HONG KONG, May 26 (Reuters) - Thousands of people flocked to snap up flats in Hong Kong on Friday, lured by favourable financing terms offered by the city’s No. 2 developer even as authorities fret over sky-high prices that a series of cooling measures has failed to dampen.
Potential buyers, clutching documents and flanked by agents, queued early for a chance to buy one of the 496 apartments developed by Cheung Kong Property Holdings Ltd, which is controlled by Hong Kong’s richest man Li Ka-shing.
The mostly local crowd buzzed around and blocked most of the passageways spreading across two floors in a glitzy shopping mall, with one property agency fencing off the mall’s food court with its blue banners to make room for their clients.
Cheung Kong Property, which has a market value of $28 billion, enticed buyers with lending terms they found hard to resist just a week after the central bank introduced its eighth round of mortgage tightening rules for banks in a bid to cool record-high prices.
The development features flats in the mid-range Tsuen Wan district spanning about 400 to 1,100 square feet (37 to 102 square metres), on sale for US$960,000 to $3.6 million. Yet robust demand at the project launch underscores the challenge the government faces in taming prices in one of the world’s most expensive real estate markets.
Skyrocketing property prices have added to growing discontent in the city, with its population already under strain from high living costs and a widening wealth gap although few buyers expected them to ease any time soon.
“The government has no ability to cool the property market. The earlier you buy a flat, the better,” said Hong Kong resident Ho Sui-kit, a freelancer in his 40s who hoped to help his son pay the downpayment to buy a three-bedroom apartment.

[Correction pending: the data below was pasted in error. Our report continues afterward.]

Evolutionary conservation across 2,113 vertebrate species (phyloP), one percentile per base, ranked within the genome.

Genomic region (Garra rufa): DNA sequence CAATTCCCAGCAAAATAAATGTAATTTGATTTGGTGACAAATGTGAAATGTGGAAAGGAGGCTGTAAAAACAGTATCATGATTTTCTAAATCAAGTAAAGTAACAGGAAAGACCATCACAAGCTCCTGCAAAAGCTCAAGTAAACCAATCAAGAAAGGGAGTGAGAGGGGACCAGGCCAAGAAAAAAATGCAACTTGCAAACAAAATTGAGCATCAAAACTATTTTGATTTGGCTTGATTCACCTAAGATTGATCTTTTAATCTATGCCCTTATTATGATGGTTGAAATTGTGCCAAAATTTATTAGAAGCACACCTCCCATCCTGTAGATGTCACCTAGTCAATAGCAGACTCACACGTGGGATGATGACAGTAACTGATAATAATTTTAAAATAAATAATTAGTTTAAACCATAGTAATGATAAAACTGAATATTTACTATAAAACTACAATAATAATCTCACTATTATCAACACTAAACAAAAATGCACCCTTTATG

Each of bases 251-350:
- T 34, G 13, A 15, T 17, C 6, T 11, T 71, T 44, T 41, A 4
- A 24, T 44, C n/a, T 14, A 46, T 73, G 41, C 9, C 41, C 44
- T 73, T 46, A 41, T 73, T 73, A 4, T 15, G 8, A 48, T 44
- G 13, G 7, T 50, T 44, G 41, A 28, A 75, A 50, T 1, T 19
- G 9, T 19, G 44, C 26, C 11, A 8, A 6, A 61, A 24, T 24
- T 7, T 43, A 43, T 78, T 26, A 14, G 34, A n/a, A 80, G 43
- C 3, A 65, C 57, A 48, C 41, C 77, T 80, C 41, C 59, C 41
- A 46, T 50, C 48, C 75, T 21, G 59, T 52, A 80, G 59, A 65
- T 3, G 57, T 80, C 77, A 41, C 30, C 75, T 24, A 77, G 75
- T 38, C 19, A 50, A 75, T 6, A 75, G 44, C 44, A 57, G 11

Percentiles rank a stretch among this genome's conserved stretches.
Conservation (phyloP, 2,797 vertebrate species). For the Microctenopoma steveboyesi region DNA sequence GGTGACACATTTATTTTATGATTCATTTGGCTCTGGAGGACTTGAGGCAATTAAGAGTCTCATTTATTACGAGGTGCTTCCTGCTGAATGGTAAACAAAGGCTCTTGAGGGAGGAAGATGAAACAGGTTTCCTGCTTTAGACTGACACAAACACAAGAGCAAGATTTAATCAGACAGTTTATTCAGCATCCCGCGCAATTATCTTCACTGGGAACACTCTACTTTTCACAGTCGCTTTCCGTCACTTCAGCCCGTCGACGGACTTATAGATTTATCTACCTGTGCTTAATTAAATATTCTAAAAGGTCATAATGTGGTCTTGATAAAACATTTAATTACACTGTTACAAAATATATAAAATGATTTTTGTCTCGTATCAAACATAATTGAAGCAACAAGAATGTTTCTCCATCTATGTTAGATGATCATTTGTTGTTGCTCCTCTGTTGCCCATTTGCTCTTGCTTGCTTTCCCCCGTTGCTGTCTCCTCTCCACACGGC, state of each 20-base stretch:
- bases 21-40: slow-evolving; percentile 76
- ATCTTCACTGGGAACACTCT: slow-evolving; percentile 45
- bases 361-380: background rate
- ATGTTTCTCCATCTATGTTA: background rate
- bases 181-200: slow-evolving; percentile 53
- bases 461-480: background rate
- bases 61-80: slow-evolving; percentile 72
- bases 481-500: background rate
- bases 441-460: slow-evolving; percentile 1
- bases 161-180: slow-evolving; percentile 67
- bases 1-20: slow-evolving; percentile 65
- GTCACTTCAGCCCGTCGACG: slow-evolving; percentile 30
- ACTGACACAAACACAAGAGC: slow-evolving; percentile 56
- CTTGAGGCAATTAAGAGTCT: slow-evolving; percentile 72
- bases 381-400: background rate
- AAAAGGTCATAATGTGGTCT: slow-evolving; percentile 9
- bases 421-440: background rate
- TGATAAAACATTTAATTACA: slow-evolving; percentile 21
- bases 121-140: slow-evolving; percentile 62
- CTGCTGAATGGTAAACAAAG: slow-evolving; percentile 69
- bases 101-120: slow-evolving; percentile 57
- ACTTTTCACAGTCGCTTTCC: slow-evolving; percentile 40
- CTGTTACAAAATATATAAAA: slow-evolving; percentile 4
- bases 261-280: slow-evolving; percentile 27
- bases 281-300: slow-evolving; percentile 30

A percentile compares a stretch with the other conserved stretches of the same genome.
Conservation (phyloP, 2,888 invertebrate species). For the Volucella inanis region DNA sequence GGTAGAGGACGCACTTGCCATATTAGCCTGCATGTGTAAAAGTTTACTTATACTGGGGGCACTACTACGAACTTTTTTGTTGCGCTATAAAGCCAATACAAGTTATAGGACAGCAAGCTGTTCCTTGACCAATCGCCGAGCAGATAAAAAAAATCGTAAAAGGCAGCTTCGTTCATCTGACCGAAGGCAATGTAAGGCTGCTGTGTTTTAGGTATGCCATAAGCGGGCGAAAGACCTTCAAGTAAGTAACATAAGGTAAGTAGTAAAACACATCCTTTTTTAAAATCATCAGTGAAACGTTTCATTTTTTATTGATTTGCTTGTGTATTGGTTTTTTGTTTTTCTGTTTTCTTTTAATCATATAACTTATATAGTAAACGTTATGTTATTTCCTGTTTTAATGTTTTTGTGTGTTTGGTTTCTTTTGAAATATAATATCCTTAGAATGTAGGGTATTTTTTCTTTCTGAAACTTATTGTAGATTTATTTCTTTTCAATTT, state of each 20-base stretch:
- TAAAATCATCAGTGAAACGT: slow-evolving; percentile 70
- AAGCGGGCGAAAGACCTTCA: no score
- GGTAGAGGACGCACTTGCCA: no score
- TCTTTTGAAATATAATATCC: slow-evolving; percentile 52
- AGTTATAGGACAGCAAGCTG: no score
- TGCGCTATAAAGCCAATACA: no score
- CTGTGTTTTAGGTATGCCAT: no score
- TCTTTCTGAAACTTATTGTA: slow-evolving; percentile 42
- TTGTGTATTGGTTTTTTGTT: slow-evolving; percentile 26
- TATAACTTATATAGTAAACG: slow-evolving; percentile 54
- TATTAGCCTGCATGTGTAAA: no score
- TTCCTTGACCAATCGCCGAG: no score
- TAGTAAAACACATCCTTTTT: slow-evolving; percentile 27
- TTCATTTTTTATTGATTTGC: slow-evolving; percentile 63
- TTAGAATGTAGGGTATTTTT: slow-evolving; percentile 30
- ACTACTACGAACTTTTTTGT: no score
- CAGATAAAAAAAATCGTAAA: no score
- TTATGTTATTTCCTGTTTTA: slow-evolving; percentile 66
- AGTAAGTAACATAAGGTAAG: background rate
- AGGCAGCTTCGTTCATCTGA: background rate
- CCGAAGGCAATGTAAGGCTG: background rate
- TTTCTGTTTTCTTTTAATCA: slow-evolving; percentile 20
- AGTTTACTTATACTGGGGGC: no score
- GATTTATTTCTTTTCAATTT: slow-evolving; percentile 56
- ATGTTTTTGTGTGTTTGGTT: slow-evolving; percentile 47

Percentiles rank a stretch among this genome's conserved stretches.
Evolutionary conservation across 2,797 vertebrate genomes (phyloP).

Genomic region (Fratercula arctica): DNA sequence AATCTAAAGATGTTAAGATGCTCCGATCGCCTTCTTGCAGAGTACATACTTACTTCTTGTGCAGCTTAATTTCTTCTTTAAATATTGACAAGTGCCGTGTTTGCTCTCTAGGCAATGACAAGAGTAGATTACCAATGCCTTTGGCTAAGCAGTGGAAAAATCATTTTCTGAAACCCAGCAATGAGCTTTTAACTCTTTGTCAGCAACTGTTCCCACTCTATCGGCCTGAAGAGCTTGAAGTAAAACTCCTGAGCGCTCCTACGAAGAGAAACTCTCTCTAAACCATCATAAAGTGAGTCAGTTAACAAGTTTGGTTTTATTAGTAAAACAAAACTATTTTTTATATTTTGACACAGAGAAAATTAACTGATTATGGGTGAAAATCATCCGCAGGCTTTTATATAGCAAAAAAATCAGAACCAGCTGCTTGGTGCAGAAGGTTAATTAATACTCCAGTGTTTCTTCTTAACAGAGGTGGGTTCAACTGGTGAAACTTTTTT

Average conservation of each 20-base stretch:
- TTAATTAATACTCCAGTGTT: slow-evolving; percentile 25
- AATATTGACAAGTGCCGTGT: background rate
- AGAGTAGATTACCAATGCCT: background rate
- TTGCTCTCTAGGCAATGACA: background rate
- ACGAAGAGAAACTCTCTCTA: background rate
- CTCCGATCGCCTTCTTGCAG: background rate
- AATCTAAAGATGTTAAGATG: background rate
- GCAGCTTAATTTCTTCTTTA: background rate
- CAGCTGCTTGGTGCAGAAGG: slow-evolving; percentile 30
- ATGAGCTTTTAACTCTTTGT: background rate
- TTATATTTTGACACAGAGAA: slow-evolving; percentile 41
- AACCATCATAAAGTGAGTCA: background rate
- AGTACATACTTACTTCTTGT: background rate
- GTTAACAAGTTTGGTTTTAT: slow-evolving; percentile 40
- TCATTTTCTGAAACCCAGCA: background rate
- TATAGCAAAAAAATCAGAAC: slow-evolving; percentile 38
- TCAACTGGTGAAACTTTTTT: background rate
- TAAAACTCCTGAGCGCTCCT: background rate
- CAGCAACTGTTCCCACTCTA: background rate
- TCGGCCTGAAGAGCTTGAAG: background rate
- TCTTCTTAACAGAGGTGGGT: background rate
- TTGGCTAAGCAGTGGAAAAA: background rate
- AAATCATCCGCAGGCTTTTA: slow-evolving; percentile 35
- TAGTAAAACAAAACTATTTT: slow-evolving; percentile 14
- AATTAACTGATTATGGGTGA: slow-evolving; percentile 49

Ho said he would choose a mortgage plan promoted by the developer, where its subsidiary finance company would lend up to 85 percent of the apartment’s value to the buyer but charge higher interest.
Plans like these, where developers partner with finance companies, mean buyers like Ho could evade restrictions by the central bank and pay a smaller down payment.
When buyers get loans from banks, which are regulated by the central bank, they can only borrow up to 60 percent of the home value or less, depending on the size of their loans and if they already have outstanding mortgages.
“The government’s measures do not have a big impact on us, because for the people buying, a flat is their biggest wish in life,” said executive director at Cheung Kong Property, Justin Chiu.
He added the developer would “actively consider” offering more aggressive mortgage packages if there is demand for them.
“Most buyers are end-users, so there isn’t a bubble. As long as Hong Kong’s economy is stable and buyers have stable jobs, they can pay their mortgages and own their own homes.” ($1 = 7.7937 Hong Kong dollars)
Reporting by Venus Wu and William Ho; Editing by Christopher Cushing